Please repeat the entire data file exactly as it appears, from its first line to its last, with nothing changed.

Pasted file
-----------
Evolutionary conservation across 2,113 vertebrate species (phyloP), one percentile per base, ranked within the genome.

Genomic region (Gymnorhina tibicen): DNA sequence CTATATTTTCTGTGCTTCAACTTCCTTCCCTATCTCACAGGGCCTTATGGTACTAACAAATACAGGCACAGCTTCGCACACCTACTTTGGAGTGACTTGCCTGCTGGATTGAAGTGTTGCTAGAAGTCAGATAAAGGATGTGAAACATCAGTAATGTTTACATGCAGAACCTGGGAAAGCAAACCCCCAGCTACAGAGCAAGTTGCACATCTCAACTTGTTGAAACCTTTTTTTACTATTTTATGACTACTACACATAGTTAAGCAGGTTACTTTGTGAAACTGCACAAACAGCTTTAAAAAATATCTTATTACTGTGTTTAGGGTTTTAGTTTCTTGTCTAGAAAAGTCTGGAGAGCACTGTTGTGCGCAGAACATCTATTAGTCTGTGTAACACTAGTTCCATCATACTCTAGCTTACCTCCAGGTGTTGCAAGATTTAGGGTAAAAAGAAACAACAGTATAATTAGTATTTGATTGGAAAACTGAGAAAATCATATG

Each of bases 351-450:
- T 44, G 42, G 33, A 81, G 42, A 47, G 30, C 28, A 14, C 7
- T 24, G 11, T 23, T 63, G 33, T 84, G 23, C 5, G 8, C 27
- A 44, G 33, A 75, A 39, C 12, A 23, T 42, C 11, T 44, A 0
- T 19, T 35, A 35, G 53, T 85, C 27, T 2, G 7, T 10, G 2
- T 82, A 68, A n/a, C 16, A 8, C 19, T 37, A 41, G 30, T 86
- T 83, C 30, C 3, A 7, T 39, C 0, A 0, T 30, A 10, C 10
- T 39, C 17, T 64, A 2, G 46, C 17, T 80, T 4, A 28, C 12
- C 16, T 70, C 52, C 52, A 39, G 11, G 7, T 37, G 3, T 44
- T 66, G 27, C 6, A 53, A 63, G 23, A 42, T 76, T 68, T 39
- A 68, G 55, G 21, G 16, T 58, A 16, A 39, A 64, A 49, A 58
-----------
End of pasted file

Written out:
Evolutionary conservation across 2,113 vertebrate species (phyloP), one percentile per base, ranked within the genome.

Genomic region (Gymnorhina tibicen): DNA sequence CTATATTTTCTGTGCTTCAACTTCCTTCCCTATCTCACAGGGCCTTATGGTACTAACAAATACAGGCACAGCTTCGCACACCTACTTTGGAGTGACTTGCCTGCTGGATTGAAGTGTTGCTAGAAGTCAGATAAAGGATGTGAAACATCAGTAATGTTTACATGCAGAACCTGGGAAAGCAAACCCCCAGCTACAGAGCAAGTTGCACATCTCAACTTGTTGAAACCTTTTTTTACTATTTTATGACTACTACACATAGTTAAGCAGGTTACTTTGTGAAACTGCACAAACAGCTTTAAAAAATATCTTATTACTGTGTTTAGGGTTTTAGTTTCTTGTCTAGAAAAGTCTGGAGAGCACTGTTGTGCGCAGAACATCTATTAGTCTGTGTAACACTAGTTCCATCATACTCTAGCTTACCTCCAGGTGTTGCAAGATTTAGGGTAAAAAGAAACAACAGTATAATTAGTATTTGATTGGAAAACTGAGAAAATCATATG

Each of bases 351-450:
- T 44, G 42, G 33, A 81, G 42, A 47, G 30, C 28, A 14, C 7
- T 24, G 11, T 23, T 63, G 33, T 84, G 23, C 5, G 8, C 27
- A 44, G 33, A 75, A 39, C 12, A 23, T 42, C 11, T 44, A 0
- T 19, T 35, A 35, G 53, T 85, C 27, T 2, G 7, T 10, G 2
- T 82, A 68, A n/a, C 16, A 8, C 19, T 37, A 41, G 30, T 86
- T 83, C 30, C 3, A 7, T 39, C 0, A 0, T 30, A 10, C 10
- T 39, C 17, T 64, A 2, G 46, C 17, T 80, T 4, A 28, C 12
- C 16, T 70, C 52, C 52, A 39, G 11, G 7, T 37, G 3, T 44
- T 66, G 27, C 6, A 53, A 63, G 23, A 42, T 76, T 68, T 39
- A 68, G 55, G 21, G 16, T 58, A 16, A 39, A 64, A 49, A 58